Volume 20, Issue 4 - 15 October 2014
Volume 20, Issue 4 - 15 October 2015
New Scientific pubblication - started delivery on October 15, 2014
Matheus Vieira Volcan, Luis Esteban Krause Lanés and Ândrio Cardozo Gonçalves: Austrolebias bagual, a new species of annual fish (Cyprinodontiformes: Rivulidae) from southern Brazil, pp. 161-172
Austrolebias bagual, a new species of annual fish closely related to the A. adloffi species group, is described from specimens collected from temporary ponds located in the middle course of the Rio Camaquã, Laguna dos Patos system at the municipality of Encruzilhada do Sul, Rio Grande do Sul, Brazil. The new species is distinguished from other Austrolebias species by the unique male pigmentation pattern of the dorsal fin, with black vertical bars elongated from the base to the medial portion of the fin, and by the pattern of transversal black bars on the body, which become gradually shorter and fainter towards caudal peduncle. It is also distinguished from all species of the A. adloffi species group by the lower body depth and head (except in A. reicherti), lower anal fin base length and caudal fin length in males, and the lower head depth (except in A. reicherti) and anal fin base length in females. In addition, A. bagual females do not have the pair of black spots arranged vertically in close proximity on the posterior portion of caudal peduncle typical of most species of the A. adloffi group.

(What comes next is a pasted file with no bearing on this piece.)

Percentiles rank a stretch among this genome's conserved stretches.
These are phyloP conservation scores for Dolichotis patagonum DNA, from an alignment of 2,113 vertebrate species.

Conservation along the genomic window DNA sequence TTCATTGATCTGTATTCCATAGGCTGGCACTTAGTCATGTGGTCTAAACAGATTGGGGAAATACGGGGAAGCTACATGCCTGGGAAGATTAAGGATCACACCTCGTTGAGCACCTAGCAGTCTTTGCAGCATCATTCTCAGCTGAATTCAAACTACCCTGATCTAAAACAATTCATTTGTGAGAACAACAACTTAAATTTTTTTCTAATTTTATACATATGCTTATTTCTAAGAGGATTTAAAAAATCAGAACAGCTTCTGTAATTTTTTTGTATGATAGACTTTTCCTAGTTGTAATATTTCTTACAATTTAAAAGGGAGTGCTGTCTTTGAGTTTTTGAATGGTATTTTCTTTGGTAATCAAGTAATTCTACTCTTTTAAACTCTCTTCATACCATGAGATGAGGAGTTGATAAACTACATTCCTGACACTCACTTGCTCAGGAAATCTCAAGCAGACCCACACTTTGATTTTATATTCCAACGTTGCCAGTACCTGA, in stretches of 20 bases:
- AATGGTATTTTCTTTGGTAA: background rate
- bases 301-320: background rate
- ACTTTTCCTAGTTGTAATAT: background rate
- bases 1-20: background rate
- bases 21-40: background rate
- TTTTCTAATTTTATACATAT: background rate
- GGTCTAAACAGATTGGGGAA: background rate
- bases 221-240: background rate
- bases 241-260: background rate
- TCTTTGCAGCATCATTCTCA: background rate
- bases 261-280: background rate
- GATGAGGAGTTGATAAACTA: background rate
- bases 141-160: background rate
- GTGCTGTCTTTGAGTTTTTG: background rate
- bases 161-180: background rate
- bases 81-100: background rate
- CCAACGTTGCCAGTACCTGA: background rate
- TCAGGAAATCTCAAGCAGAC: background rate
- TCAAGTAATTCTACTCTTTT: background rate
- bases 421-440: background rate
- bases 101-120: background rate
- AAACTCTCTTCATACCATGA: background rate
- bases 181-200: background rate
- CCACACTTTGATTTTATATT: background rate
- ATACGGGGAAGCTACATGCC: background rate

Holotype (MCP 48240) of Austrolebias bagual sampled from a temporary pond of the Arroio Abranjo floodplain. Photos by M. V. Volcan
William D. Anderson, Jr.: The plates in Holbrook’s Ichthyology of South Carolina, 1860, pp. 173-218
Best known for North American Herpetology, John Edwards Holbrook (1794-1871) also published several ichthyological works, the most important of which was his Ichthyology of South Carolina (1855b, 1860). Because of their rarity, reproductions of the plates from the 1860 edition are presented herein, along with comments on the fishes illustrated, Holbrook’s artists, his other ichthyological work, and his herpetological contributions. In order to put his efforts in perspective, I also include a biographical sketch of Holbrook.
Plate I. Figure 1: Perca flavescens – above. Figure 2: Lepomis gibbosus – below. Painting by J. E. Holbrook (1794-1871)
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